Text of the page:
“Just one more cliff to climb down and then we can walk the ‘crick’ from there”, The Frontiersman advised.
“I wish there was one of those waterslides here like they have at Busch Gardens”, I remarked, “at least that would make it fun to get down to the creek bed. Is that poison Ivy?”
I should know better than that; I’ve always told my kids be careful what you wish for.
“Would you stop whining…and no, I don’t think it’s poison ivy. You’re the one who wanted to go looking for this hawk, remember?”
“Pterodactyl”, I corrected. I hate it when he says I don’t think… something or other. That usually means he doesn’t know and that usually means my guess is correct.
“It’s a hawk and watch out for those…loose rocks”, he warned.
“Ahhhhhhhhhhhhhhhhhhhhhhhh…”, I yelled as I slid almost all the way to the creek bed. Good thing I have enough senior citizen padding!
The Frontiersman came down the cliff almost as quickly as I did, although not as painfully. I don’t know how he did that without getting hurt.
As I sat there whimpering about my sore behind, The Frontiersman looked me over to make sure nothing was broken or cut too deeply. He said I had a cut on my back. I said I knew it was worse than just a sore rump. I asked how bad the cut was and of course he replied, “You’ll be ok…it doesn’t look that bad. I knew I must be close to death.
We sat for a few minutes until I could pretend to be able to walk again and then we started out again. We had only walked for about ten minutes (he walked, I limped), when suddenly there was something that blocked the sunlight. I looked up and there it was!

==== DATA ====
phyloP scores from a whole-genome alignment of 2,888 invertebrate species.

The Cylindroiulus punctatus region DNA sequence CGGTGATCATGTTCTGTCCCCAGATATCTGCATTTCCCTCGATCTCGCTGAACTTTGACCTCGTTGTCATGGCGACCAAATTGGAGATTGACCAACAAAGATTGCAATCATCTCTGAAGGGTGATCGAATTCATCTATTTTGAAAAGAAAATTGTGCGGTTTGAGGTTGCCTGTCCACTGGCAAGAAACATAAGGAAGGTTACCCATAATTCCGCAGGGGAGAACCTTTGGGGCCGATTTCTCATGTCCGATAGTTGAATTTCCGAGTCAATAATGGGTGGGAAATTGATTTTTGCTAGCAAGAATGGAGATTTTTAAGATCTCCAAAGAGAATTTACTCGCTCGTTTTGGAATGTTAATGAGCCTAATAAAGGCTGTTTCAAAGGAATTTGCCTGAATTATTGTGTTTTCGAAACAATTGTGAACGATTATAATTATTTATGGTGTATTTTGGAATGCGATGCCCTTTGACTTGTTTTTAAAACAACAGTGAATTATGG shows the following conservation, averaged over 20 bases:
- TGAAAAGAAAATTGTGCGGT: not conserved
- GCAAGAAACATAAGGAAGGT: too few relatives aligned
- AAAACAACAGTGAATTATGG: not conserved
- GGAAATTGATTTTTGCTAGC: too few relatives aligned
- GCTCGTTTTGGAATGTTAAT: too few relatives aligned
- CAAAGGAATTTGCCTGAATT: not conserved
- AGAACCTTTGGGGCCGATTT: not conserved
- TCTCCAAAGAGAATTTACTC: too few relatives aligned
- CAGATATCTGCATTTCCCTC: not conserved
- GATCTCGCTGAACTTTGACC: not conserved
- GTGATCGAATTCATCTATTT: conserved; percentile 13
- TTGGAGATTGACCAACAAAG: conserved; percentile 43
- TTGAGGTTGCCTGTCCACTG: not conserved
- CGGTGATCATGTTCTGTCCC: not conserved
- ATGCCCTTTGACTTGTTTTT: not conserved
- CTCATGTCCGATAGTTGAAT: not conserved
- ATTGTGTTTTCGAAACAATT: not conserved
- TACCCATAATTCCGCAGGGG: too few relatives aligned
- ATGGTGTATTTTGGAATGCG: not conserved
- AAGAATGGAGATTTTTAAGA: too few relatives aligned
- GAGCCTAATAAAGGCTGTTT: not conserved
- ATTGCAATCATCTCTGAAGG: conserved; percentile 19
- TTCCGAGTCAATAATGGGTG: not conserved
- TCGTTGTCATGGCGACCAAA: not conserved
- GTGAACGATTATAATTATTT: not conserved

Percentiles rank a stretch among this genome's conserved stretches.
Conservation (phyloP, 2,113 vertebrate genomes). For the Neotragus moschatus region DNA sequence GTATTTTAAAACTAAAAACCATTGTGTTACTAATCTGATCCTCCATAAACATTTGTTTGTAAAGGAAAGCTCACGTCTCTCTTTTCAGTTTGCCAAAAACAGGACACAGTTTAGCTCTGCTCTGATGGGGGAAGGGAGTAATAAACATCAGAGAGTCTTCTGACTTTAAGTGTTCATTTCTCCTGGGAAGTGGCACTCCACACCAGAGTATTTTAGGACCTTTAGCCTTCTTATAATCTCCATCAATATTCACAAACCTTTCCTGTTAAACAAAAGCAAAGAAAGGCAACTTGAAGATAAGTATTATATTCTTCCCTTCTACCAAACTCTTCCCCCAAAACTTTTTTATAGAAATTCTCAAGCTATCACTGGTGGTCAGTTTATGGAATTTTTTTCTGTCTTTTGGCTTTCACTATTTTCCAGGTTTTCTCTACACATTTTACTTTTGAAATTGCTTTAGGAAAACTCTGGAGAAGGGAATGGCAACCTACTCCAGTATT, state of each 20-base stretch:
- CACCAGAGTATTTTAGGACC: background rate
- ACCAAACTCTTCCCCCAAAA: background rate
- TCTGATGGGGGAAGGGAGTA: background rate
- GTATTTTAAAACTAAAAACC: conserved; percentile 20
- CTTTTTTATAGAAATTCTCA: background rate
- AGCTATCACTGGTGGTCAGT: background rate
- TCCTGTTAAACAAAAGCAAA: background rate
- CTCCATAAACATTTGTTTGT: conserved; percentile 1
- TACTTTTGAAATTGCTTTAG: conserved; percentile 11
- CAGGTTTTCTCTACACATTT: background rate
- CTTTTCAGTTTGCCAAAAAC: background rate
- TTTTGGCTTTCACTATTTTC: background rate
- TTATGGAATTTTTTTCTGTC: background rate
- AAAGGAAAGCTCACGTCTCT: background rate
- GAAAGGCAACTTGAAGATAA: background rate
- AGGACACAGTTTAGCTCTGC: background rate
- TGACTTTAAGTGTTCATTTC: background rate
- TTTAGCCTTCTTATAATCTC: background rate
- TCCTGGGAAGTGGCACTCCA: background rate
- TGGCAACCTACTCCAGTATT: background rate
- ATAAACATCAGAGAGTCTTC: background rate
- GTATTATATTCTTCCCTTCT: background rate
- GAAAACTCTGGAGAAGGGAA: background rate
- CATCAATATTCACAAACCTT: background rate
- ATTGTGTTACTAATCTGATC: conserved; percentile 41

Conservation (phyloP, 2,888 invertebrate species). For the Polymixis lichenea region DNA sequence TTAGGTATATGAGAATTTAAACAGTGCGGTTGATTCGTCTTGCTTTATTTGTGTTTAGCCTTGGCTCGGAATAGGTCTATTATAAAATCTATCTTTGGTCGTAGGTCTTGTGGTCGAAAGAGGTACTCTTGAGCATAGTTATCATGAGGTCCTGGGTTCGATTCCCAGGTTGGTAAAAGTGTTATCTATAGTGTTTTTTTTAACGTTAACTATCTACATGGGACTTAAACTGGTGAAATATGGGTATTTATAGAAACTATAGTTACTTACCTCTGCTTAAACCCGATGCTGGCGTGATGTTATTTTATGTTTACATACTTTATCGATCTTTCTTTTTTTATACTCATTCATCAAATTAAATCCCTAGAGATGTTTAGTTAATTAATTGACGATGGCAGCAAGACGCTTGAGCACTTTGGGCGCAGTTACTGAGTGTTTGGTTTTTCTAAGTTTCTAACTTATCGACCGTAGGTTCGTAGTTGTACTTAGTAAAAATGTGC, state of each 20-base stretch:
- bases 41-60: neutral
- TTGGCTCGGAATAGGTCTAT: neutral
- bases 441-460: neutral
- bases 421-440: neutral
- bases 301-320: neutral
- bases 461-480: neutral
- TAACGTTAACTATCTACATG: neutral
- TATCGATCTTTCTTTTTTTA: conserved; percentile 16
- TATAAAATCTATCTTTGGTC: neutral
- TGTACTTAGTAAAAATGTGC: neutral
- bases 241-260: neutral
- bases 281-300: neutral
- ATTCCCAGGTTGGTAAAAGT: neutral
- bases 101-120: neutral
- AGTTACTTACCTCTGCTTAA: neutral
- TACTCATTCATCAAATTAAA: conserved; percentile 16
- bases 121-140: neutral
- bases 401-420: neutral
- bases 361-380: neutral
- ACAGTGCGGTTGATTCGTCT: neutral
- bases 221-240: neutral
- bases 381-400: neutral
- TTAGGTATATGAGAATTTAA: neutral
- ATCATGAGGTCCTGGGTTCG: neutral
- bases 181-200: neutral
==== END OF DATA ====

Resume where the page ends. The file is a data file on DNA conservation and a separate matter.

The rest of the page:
“Look, look!” I yelled, excitedly, “there it is; the pterodactyl!”
“Pterodactyl, my great aunt Fanny’s a*s, that’s a hawk”, he replied, trying to deflate my enthusiasm.
I was so excited! “Where’s the camera?” I asked.
“What camera?” He questioned.
“You did bring the camera, didn’t you, Dan?”
“You didn’t say anything about bringing the camera”, he replied, sounding annoyed.
“Never mind, I’ll use the cell phone.”
I listened for the screaming and as it got louder, I readied my cell phone camera. Click, click, click, click, click, click, click. I got about six or seven pictures as it flew over looking like a body builder with wings.
“Are you happy now?” He asked, sarcastically. “We went through all this just to get pictures of an ordinary hawk.”
“Were you looking at the same thing I was looking at?” I asked, noticing that my arms and legs were beginning to get very itchy. It must be from walking through all those high weeds. I should’ve worn long pants. “Here, look again”, I advised, offering him the cell phone.
“I don’t know how to use that thing”, he croaked.
I pushed the button on the cell phone, showing him one photo after the other. “Is that the biggest bird you’ve ever seen or what?” My arms and legs were really itchy now and my face was beginning to itch. I was also getting hungry.
“Want to head back now?” I asked. “I’m hungry and itchy; I think I need to get home and take a shower to stop the itching” and have some breakfast, I told him.
We hiked back to the cottage which didn’t seem as far as I expected it to. Once back home, I took a cool shower while Dan heated up some soup for us. When I came out of the bathroom, Dan took one look at me and said, “Your face is really red. Come over by the patio door. Your face is kinda blotchy”.
“Oh really”, I replied, “you think it might be from that patch of ‘not-poison ivy?”
During a week or so of scratching myself raw, I thought of a quote I had heard somewhere, ‘The only cure for misery is action’. Well, I had enough scratching action going on to cure lots of miseries…oh, and by the way, it was a pterodactyl!
© 2012 Shari Vaudo
AboutI am retired and live in Virginia with my husband, also retired. We have two grown children, both married and a beautiful granddaughter, born June 26, 2012. She is the apple of my eye; I just love h.. more..